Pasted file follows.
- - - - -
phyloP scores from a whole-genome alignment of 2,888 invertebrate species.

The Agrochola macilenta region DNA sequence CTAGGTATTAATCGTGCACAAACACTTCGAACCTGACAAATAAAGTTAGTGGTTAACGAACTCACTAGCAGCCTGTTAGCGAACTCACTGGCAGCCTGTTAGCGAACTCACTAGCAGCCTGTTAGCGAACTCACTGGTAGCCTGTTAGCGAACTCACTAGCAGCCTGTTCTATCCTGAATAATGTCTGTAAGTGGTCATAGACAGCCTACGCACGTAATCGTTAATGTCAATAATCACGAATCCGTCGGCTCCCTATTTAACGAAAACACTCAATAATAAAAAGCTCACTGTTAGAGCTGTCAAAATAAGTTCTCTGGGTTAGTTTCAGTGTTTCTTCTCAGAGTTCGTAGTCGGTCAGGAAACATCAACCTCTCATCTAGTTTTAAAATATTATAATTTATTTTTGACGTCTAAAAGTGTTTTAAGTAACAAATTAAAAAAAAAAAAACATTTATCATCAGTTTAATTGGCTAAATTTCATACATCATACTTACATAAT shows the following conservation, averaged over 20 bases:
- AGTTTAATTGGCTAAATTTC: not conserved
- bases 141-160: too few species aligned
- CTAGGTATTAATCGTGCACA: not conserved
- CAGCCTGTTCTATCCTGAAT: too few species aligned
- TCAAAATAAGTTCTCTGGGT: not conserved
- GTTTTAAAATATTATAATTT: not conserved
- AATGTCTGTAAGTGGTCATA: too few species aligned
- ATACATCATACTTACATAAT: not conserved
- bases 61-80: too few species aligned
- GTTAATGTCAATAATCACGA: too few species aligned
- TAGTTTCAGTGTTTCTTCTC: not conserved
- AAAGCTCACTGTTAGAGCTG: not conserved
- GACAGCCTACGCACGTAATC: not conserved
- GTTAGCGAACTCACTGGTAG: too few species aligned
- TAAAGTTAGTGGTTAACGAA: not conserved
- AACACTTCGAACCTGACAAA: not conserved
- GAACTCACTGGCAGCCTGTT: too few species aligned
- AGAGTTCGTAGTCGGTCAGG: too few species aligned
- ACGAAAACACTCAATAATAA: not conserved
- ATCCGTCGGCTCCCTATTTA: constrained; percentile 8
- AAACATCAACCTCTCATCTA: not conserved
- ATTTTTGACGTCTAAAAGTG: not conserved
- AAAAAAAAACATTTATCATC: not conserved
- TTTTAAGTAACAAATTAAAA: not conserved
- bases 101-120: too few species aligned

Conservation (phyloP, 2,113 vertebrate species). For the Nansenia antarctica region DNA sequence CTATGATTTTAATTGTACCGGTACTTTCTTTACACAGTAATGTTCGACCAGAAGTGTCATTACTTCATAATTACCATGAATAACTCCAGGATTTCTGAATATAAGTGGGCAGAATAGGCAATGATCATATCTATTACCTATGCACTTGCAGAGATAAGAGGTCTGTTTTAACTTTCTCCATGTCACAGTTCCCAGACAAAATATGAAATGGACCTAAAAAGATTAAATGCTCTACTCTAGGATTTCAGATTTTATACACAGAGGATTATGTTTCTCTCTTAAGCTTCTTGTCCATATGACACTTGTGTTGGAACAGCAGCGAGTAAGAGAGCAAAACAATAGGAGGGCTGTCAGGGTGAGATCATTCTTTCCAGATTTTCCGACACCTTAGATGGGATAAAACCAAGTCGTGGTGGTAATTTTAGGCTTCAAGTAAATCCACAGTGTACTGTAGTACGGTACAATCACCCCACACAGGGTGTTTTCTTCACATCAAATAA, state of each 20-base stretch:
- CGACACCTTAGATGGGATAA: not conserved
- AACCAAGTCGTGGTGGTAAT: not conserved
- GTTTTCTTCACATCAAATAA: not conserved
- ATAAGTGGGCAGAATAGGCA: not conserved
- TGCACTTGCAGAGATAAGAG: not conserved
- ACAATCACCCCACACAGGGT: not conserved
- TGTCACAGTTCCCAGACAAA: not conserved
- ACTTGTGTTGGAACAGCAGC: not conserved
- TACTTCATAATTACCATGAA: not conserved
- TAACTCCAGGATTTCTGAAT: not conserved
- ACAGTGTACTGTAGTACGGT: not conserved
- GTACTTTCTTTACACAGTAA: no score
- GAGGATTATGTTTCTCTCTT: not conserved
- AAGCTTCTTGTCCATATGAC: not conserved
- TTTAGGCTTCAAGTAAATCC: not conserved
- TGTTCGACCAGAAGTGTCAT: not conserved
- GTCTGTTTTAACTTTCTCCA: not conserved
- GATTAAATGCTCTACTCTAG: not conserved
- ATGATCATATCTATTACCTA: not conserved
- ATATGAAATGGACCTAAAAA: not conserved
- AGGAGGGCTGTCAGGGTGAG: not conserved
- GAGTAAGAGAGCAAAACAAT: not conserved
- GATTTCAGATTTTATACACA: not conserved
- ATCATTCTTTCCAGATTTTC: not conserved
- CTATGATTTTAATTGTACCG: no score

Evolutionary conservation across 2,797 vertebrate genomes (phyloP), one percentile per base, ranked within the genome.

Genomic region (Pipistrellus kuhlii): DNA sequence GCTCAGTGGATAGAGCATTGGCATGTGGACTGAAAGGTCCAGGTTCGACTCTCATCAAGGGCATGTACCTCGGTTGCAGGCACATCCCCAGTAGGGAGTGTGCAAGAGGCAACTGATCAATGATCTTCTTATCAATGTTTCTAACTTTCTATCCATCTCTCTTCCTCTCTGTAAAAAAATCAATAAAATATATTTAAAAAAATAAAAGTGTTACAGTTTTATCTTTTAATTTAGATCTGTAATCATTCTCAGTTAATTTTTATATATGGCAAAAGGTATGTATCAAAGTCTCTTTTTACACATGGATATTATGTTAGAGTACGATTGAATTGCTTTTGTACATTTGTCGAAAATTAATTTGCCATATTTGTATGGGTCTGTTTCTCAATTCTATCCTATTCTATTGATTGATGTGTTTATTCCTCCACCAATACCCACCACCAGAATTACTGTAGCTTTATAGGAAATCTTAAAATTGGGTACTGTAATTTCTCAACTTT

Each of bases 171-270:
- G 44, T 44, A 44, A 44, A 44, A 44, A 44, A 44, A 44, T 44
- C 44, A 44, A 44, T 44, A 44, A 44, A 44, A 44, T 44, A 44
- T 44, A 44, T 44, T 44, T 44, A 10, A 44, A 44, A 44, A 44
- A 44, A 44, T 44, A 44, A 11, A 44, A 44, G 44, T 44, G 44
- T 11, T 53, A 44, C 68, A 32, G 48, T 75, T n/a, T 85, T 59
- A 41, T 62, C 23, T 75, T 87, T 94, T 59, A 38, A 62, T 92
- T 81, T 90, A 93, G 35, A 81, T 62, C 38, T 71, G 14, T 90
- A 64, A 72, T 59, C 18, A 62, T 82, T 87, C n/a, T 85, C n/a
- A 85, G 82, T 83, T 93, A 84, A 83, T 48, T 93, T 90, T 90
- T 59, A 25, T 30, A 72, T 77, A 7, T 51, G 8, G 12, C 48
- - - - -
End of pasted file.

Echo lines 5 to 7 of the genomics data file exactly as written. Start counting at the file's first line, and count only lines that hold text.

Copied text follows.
- CTAGGTATTAATCGTGCACA: not conserved
- CAGCCTGTTCTATCCTGAAT: too few species aligned
- TCAAAATAAGTTCTCTGGGT: not conserved